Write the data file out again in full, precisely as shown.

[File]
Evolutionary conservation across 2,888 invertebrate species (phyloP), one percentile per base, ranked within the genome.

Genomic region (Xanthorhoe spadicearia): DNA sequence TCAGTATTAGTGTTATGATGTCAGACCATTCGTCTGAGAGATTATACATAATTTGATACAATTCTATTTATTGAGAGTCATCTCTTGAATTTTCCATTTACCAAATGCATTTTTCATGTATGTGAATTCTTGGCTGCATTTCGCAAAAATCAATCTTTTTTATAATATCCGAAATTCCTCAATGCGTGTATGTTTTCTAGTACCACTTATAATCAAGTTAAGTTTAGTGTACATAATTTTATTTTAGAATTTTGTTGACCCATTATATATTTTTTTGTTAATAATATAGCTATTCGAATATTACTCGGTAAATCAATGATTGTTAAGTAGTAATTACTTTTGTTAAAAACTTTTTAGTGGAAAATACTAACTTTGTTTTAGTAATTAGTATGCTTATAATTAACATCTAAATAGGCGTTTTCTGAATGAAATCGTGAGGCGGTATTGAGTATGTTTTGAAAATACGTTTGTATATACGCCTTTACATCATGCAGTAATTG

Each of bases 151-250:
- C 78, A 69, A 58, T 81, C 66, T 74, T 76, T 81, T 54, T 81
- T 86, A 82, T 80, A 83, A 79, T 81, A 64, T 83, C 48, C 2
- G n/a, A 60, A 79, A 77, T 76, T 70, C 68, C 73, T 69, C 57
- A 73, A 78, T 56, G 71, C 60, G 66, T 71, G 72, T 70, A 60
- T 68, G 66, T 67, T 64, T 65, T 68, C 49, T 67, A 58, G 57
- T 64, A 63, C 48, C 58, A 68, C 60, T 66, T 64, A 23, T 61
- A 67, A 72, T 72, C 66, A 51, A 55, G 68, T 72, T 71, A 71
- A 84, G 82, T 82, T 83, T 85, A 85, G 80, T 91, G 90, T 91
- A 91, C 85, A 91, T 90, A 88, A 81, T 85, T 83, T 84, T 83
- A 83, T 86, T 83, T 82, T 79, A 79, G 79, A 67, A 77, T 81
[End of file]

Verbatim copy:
Evolutionary conservation across 2,888 invertebrate species (phyloP), one percentile per base, ranked within the genome.

Genomic region (Xanthorhoe spadicearia): DNA sequence TCAGTATTAGTGTTATGATGTCAGACCATTCGTCTGAGAGATTATACATAATTTGATACAATTCTATTTATTGAGAGTCATCTCTTGAATTTTCCATTTACCAAATGCATTTTTCATGTATGTGAATTCTTGGCTGCATTTCGCAAAAATCAATCTTTTTTATAATATCCGAAATTCCTCAATGCGTGTATGTTTTCTAGTACCACTTATAATCAAGTTAAGTTTAGTGTACATAATTTTATTTTAGAATTTTGTTGACCCATTATATATTTTTTTGTTAATAATATAGCTATTCGAATATTACTCGGTAAATCAATGATTGTTAAGTAGTAATTACTTTTGTTAAAAACTTTTTAGTGGAAAATACTAACTTTGTTTTAGTAATTAGTATGCTTATAATTAACATCTAAATAGGCGTTTTCTGAATGAAATCGTGAGGCGGTATTGAGTATGTTTTGAAAATACGTTTGTATATACGCCTTTACATCATGCAGTAATTG

Each of bases 151-250:
- C 78, A 69, A 58, T 81, C 66, T 74, T 76, T 81, T 54, T 81
- T 86, A 82, T 80, A 83, A 79, T 81, A 64, T 83, C 48, C 2
- G n/a, A 60, A 79, A 77, T 76, T 70, C 68, C 73, T 69, C 57
- A 73, A 78, T 56, G 71, C 60, G 66, T 71, G 72, T 70, A 60
- T 68, G 66, T 67, T 64, T 65, T 68, C 49, T 67, A 58, G 57
- T 64, A 63, C 48, C 58, A 68, C 60, T 66, T 64, A 23, T 61
- A 67, A 72, T 72, C 66, A 51, A 55, G 68, T 72, T 71, A 71
- A 84, G 82, T 82, T 83, T 85, A 85, G 80, T 91, G 90, T 91
- A 91, C 85, A 91, T 90, A 88, A 81, T 85, T 83, T 84, T 83
- A 83, T 86, T 83, T 82, T 79, A 79, G 79, A 67, A 77, T 81